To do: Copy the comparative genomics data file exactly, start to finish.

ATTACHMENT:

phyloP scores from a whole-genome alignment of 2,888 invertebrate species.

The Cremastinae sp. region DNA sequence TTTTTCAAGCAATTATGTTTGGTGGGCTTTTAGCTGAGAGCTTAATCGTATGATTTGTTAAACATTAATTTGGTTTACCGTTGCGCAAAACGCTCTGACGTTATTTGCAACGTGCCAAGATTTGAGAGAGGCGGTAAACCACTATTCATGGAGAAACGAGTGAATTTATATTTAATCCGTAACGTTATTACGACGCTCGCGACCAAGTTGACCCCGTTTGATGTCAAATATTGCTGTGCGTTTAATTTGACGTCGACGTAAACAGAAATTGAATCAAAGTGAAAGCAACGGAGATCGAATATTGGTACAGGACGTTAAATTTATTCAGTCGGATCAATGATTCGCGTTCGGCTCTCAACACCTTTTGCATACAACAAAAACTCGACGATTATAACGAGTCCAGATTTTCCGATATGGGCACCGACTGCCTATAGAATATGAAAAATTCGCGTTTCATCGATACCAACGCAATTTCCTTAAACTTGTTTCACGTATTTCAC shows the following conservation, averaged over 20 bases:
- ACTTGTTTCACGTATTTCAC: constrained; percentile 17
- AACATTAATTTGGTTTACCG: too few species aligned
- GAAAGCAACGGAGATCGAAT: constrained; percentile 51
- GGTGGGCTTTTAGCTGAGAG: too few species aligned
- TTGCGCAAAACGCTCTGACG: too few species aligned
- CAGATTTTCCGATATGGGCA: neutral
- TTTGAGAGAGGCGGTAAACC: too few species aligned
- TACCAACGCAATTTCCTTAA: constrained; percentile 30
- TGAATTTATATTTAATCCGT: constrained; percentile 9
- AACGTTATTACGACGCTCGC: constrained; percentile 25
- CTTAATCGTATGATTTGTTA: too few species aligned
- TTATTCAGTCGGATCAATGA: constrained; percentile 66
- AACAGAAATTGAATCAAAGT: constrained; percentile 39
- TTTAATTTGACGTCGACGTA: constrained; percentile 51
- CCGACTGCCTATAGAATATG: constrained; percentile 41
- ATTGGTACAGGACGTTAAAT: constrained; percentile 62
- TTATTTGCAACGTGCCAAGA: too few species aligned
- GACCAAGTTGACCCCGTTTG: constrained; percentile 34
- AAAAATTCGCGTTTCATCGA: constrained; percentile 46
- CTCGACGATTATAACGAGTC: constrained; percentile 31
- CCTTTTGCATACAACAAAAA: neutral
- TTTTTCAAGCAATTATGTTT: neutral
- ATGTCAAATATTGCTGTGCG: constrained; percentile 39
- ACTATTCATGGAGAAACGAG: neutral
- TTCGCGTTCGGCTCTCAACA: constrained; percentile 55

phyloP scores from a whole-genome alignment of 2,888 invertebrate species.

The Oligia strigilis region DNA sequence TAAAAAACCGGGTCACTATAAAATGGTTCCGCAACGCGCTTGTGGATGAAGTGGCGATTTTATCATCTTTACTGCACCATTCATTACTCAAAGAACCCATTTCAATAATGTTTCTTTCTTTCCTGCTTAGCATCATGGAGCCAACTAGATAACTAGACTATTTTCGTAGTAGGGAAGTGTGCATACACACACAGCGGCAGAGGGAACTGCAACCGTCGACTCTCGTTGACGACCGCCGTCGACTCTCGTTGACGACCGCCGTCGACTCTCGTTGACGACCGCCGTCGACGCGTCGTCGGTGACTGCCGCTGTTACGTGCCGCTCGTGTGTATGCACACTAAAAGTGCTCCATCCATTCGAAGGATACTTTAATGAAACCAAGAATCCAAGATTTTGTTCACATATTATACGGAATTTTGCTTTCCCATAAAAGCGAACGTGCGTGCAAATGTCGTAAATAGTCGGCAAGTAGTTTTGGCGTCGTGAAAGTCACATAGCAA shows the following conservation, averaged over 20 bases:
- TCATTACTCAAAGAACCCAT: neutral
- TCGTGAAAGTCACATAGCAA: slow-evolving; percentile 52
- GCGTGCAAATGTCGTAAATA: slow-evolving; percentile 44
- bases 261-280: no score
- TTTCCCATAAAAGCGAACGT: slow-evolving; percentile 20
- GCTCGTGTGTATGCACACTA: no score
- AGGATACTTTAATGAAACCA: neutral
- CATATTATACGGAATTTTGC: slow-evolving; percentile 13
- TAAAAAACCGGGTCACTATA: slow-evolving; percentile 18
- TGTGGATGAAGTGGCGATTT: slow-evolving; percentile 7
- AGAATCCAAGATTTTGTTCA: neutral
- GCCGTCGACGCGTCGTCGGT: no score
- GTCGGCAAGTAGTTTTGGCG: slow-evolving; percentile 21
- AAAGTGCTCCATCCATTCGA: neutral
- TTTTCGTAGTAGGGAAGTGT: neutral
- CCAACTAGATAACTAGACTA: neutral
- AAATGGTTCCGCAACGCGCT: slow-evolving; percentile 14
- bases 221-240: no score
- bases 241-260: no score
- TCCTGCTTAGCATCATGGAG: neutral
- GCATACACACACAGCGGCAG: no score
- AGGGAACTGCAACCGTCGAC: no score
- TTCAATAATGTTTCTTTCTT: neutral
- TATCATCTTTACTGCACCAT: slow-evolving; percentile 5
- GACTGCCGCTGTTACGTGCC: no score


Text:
phyloP scores from a whole-genome alignment of 2,888 invertebrate species.

The Cremastinae sp. region DNA sequence TTTTTCAAGCAATTATGTTTGGTGGGCTTTTAGCTGAGAGCTTAATCGTATGATTTGTTAAACATTAATTTGGTTTACCGTTGCGCAAAACGCTCTGACGTTATTTGCAACGTGCCAAGATTTGAGAGAGGCGGTAAACCACTATTCATGGAGAAACGAGTGAATTTATATTTAATCCGTAACGTTATTACGACGCTCGCGACCAAGTTGACCCCGTTTGATGTCAAATATTGCTGTGCGTTTAATTTGACGTCGACGTAAACAGAAATTGAATCAAAGTGAAAGCAACGGAGATCGAATATTGGTACAGGACGTTAAATTTATTCAGTCGGATCAATGATTCGCGTTCGGCTCTCAACACCTTTTGCATACAACAAAAACTCGACGATTATAACGAGTCCAGATTTTCCGATATGGGCACCGACTGCCTATAGAATATGAAAAATTCGCGTTTCATCGATACCAACGCAATTTCCTTAAACTTGTTTCACGTATTTCAC shows the following conservation, averaged over 20 bases:
- ACTTGTTTCACGTATTTCAC: constrained; percentile 17
- AACATTAATTTGGTTTACCG: too few species aligned
- GAAAGCAACGGAGATCGAAT: constrained; percentile 51
- GGTGGGCTTTTAGCTGAGAG: too few species aligned
- TTGCGCAAAACGCTCTGACG: too few species aligned
- CAGATTTTCCGATATGGGCA: neutral
- TTTGAGAGAGGCGGTAAACC: too few species aligned
- TACCAACGCAATTTCCTTAA: constrained; percentile 30
- TGAATTTATATTTAATCCGT: constrained; percentile 9
- AACGTTATTACGACGCTCGC: constrained; percentile 25
- CTTAATCGTATGATTTGTTA: too few species aligned
- TTATTCAGTCGGATCAATGA: constrained; percentile 66
- AACAGAAATTGAATCAAAGT: constrained; percentile 39
- TTTAATTTGACGTCGACGTA: constrained; percentile 51
- CCGACTGCCTATAGAATATG: constrained; percentile 41
- ATTGGTACAGGACGTTAAAT: constrained; percentile 62
- TTATTTGCAACGTGCCAAGA: too few species aligned
- GACCAAGTTGACCCCGTTTG: constrained; percentile 34
- AAAAATTCGCGTTTCATCGA: constrained; percentile 46
- CTCGACGATTATAACGAGTC: constrained; percentile 31
- CCTTTTGCATACAACAAAAA: neutral
- TTTTTCAAGCAATTATGTTT: neutral
- ATGTCAAATATTGCTGTGCG: constrained; percentile 39
- ACTATTCATGGAGAAACGAG: neutral
- TTCGCGTTCGGCTCTCAACA: constrained; percentile 55

phyloP scores from a whole-genome alignment of 2,888 invertebrate species.

The Oligia strigilis region DNA sequence TAAAAAACCGGGTCACTATAAAATGGTTCCGCAACGCGCTTGTGGATGAAGTGGCGATTTTATCATCTTTACTGCACCATTCATTACTCAAAGAACCCATTTCAATAATGTTTCTTTCTTTCCTGCTTAGCATCATGGAGCCAACTAGATAACTAGACTATTTTCGTAGTAGGGAAGTGTGCATACACACACAGCGGCAGAGGGAACTGCAACCGTCGACTCTCGTTGACGACCGCCGTCGACTCTCGTTGACGACCGCCGTCGACTCTCGTTGACGACCGCCGTCGACGCGTCGTCGGTGACTGCCGCTGTTACGTGCCGCTCGTGTGTATGCACACTAAAAGTGCTCCATCCATTCGAAGGATACTTTAATGAAACCAAGAATCCAAGATTTTGTTCACATATTATACGGAATTTTGCTTTCCCATAAAAGCGAACGTGCGTGCAAATGTCGTAAATAGTCGGCAAGTAGTTTTGGCGTCGTGAAAGTCACATAGCAA shows the following conservation, averaged over 20 bases:
- TCATTACTCAAAGAACCCAT: neutral
- TCGTGAAAGTCACATAGCAA: slow-evolving; percentile 52
- GCGTGCAAATGTCGTAAATA: slow-evolving; percentile 44
- bases 261-280: no score
- TTTCCCATAAAAGCGAACGT: slow-evolving; percentile 20
- GCTCGTGTGTATGCACACTA: no score
- AGGATACTTTAATGAAACCA: neutral
- CATATTATACGGAATTTTGC: slow-evolving; percentile 13
- TAAAAAACCGGGTCACTATA: slow-evolving; percentile 18
- TGTGGATGAAGTGGCGATTT: slow-evolving; percentile 7
- AGAATCCAAGATTTTGTTCA: neutral
- GCCGTCGACGCGTCGTCGGT: no score
- GTCGGCAAGTAGTTTTGGCG: slow-evolving; percentile 21
- AAAGTGCTCCATCCATTCGA: neutral
- TTTTCGTAGTAGGGAAGTGT: neutral
- CCAACTAGATAACTAGACTA: neutral
- AAATGGTTCCGCAACGCGCT: slow-evolving; percentile 14
- bases 221-240: no score
- bases 241-260: no score
- TCCTGCTTAGCATCATGGAG: neutral
- GCATACACACACAGCGGCAG: no score
- AGGGAACTGCAACCGTCGAC: no score
- TTCAATAATGTTTCTTTCTT: neutral
- TATCATCTTTACTGCACCAT: slow-evolving; percentile 5
- GACTGCCGCTGTTACGTGCC: no score